Art, its processes and the terms of making art are analysed in their temporal and local contexts. They are examined as cultural, historical, aesthetic and social phenomena from the perspective of, among other things, meaning, production and use. Art historians combine visual, material and spatial analysis with theories and methods in a versatile and multidisciplinary manner. Various theories on culture, meaning and society, such as gender studies, have been central to the continuous redefinition of art history.
Art history is focused on undergraduate education, with research channelled to projects supported by both the Academy of Finland and several foundations. Most visibility is often gained by doctoral dissertation projects.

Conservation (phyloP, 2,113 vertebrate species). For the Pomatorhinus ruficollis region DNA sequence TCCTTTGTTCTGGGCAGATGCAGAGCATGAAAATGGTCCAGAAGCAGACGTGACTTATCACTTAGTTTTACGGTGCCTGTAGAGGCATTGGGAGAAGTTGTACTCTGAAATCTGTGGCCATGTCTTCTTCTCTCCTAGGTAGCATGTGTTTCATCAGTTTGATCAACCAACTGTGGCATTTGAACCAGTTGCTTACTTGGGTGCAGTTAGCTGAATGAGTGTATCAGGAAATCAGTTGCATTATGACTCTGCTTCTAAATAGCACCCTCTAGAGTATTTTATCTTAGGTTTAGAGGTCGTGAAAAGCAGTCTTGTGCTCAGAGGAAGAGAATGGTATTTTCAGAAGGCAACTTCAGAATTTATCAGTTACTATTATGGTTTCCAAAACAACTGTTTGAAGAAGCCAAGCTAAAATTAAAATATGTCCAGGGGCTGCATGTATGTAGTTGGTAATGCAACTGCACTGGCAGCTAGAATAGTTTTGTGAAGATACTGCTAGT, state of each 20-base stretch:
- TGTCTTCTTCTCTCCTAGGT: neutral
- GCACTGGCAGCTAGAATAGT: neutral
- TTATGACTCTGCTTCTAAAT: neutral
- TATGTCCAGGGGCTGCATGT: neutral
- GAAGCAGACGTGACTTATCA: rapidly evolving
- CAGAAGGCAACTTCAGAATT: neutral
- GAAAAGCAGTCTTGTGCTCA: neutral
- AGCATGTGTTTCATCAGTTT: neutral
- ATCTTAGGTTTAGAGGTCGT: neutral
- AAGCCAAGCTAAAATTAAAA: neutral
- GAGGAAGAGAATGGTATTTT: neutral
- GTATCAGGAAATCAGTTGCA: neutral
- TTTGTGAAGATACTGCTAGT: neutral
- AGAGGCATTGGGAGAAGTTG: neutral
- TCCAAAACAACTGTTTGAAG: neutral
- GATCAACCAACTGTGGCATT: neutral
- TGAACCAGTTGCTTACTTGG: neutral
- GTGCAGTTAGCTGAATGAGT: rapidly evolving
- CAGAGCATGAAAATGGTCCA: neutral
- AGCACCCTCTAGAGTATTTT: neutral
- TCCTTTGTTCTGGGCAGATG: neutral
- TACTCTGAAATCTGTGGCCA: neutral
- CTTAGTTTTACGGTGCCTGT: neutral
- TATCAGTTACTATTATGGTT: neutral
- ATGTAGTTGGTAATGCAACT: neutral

Teaching and research in art history have moved from comprehensive investigation, which used to be the prevalent research method some decades ago, to familiarisation with theories and the consideration of different perspectives. Prevailing methods for the examination of research topics include applied methods of literary research, gender and cultural studies originating in the United States, and a critical perspective in a wider sense.
Urban studies, an object of interest already for some time in Nordic art history, has strong representation at the University of Helsinki. Already in the 1960s, Professor Henrik Lilius examined Finnish timber-built towns in a European context.